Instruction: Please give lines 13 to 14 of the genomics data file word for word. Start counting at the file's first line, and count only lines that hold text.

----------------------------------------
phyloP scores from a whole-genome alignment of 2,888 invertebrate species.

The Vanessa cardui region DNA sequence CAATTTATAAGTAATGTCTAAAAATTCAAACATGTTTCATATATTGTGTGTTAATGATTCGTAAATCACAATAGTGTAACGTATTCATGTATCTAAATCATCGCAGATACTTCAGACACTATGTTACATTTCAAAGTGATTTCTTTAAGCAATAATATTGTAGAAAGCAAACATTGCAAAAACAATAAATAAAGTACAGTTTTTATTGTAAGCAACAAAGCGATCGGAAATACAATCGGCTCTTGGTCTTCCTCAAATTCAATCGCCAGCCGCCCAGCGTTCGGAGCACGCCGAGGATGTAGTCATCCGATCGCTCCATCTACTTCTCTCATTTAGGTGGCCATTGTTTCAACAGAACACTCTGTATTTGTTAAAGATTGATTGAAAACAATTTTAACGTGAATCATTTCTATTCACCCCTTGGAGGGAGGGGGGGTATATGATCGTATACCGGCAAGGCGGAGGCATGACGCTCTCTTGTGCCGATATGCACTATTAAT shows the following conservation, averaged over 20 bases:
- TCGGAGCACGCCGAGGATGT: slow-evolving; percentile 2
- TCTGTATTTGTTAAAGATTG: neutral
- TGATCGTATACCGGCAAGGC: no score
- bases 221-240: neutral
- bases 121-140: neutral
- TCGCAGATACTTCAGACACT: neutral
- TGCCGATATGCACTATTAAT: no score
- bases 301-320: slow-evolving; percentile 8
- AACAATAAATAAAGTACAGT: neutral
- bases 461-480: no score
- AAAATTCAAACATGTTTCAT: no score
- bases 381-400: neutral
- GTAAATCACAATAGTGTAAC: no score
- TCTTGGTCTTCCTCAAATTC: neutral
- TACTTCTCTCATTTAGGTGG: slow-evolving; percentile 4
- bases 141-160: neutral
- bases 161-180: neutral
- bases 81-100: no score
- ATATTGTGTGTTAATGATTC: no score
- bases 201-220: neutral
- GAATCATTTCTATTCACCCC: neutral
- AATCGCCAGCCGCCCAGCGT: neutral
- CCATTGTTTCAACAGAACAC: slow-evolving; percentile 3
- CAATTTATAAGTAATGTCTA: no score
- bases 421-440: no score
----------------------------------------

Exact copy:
- AAAATTCAAACATGTTTCAT: no score
- bases 381-400: neutral